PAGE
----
“People with disability are fully capable of doing an office job, a supermarket or a retail shop. Just give us a go,” a graduate has urged employers, as part of a new push to tackle unemployment among, and misconceptions about, Australians living with a disability.
Oliver Hunter, a 24-year-old university graduate who has cerebral palsy and uses a wheelchair, was speaking as part of a new initiative by Paralympic gold medallist, nine-time tennis grand slam champion and disability advocate Dylan Alcott (pictured).
Mr Alcott established the Dylan Alcott Foundation in a bid to help particularly younger Australians living with a disability reach their full potential, including in the workplace. Now, the foundation has launched what it labelled “a behaviour change initiative” called Remove the barrier, in a bid to tackle unemployment among people with disabilities.
The campaign video can be seen below:
“When people with disability look for work, it’s often what we don’t see that is the biggest barrier — that of unconscious bias,” Mr Alcott said.
“This invisible barrier is at the core of the campaign and is what the Dylan Alcott Foundation and the young people with disability involved in the campaign are asking businesses and individuals to remove.
“[We] decided it was time to raise awareness of unemployment among people with disability and change perceptions of what they can achieve in the workplace.”
According to the foundation, two-thirds of Australian employers that do hire someone with a disability have seen improved productivity, greater customer satisfaction and higher workplace morale.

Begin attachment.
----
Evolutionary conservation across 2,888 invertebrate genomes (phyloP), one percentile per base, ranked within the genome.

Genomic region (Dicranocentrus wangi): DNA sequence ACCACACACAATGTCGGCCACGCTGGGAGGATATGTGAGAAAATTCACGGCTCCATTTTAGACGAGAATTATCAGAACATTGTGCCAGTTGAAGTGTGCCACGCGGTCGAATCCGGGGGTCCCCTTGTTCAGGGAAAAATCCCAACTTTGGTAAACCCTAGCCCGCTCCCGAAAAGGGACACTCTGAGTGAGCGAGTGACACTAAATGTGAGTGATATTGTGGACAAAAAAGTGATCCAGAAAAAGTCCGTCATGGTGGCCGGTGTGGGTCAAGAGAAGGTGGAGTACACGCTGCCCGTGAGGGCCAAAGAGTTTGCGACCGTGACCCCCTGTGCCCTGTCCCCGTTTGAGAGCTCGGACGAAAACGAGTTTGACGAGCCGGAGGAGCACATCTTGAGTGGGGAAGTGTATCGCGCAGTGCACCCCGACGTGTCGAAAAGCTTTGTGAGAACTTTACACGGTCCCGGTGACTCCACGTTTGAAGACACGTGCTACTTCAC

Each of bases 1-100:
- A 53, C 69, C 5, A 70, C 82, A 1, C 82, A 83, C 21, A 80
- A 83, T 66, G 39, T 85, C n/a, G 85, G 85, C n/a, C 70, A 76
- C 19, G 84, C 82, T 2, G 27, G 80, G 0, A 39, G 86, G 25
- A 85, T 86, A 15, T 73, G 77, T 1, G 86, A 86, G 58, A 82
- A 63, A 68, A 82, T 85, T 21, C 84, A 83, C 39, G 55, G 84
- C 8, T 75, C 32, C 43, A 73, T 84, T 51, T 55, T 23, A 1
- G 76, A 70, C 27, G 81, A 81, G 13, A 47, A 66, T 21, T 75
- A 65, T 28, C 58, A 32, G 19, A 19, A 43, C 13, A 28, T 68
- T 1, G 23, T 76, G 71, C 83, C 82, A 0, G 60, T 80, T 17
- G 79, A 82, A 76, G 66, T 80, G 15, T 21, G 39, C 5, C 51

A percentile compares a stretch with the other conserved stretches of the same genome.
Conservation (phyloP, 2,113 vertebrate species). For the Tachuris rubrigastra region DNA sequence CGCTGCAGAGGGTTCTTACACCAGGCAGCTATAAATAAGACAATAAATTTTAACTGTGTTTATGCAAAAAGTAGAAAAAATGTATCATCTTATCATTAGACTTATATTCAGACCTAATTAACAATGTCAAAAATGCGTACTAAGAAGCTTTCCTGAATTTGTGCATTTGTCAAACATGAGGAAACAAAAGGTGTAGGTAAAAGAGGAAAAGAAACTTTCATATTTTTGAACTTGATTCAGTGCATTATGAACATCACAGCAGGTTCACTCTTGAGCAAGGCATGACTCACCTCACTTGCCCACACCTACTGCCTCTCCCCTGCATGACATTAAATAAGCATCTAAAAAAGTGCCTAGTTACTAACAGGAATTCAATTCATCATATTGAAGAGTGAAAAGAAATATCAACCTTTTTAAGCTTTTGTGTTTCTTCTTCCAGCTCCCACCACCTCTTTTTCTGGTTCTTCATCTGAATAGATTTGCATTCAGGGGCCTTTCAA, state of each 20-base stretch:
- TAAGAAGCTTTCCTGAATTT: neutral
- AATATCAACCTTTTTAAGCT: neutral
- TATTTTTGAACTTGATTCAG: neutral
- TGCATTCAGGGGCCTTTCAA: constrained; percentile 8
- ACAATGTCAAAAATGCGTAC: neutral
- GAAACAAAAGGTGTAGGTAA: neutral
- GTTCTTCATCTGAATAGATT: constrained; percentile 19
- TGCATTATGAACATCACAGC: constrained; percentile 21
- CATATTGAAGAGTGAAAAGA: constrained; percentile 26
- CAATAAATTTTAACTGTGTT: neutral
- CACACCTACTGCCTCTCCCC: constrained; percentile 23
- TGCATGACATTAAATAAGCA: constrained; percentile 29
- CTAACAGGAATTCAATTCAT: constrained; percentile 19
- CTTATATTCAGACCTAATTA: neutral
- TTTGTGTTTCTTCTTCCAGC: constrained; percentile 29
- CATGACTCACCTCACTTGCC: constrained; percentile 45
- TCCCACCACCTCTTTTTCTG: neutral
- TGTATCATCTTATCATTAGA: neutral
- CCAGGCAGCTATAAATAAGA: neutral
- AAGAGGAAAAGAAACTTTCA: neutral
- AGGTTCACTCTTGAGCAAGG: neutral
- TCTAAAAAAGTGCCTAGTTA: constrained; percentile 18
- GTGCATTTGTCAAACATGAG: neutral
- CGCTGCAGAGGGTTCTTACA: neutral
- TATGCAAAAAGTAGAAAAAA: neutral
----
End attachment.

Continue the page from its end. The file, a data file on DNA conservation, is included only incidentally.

It also said that studies have shown people with disabilities tend to take less sick leave and remain with an employer for longer than the rest of the workforce.
‘Let us have a crack’
For Mr Hunter, it has been difficult to overcome the perception that his jobseeking efforts have been thwarted specifically because of his disability.
“I’d happily go into an interview and get knocked back for my lack of skills, but I’ve always felt that my disability has been the sole reason for employers turning me down,” he said.
“Let us have a crack and you’ll see what we’re capable of.”
The Dylan Alcott Foundation suggested that Mr Hunter’s experience is an all too common one. It cited figures from the Australian Network on Disability that more than 4 million Australians currently live with a disability, but that only half (53 per cent) of those of working age — between 15 and 64 years — have paid employment.
Disability was also identified by recruitment firm Hays earlier this year as one of the factors why almost two in three Australians (63 per cent) have felt their career prospects had been limited by discrimination against factors beyond their control.
Employers get on board
Several prominent brands have already backed the Remove the barrier initiative, including ANZ Bank, NEC and Nike.
“Communities thrive when everyone has opportunity,” said ANZ’s CEO, Shayne Elliott, in a joint statement with the Dylan Alcott Foundation.
“Our role is to provide opportunity through employment and ensure our products and services are inclusive and enable every member of our communities to participate and maximise their potential.
“We know there is still work to be done to fully include people with disability in the workplace, so we’re pleased to support the Dylan Alcott Foundation in this important campaign.”
Nike’s Pacific general manager, Ashley Reade, meanwhile said the company was pleased to extend its support of Mr Dylan beyond his sporting commitments.
“We are dedicated supporters of Dylan on the court and have enjoyed celebrating the incredible and inspiring success of Dylan as an athlete. We are delighted to extend our support for Dylan off the court, for this important initiative which champions what Nike stands for: equality and inclusion,” he said.
‘Simply good business’
The Remove the barrier initiative was officially unveiled today (Tuesday, 23 July) and will run until the end of August. Imagery and the short film will appear in various media over that time, including digital and online, television and out-of-home media.
“I hope Remove the barrier sparks important conversations about disability inclusion in boardrooms, shop floors and offices around the country,” Mr Alcott said.
“Regardless of the fact that people with disability deserve the same rights as able-bodied people, disability inclusion is simply good business.”
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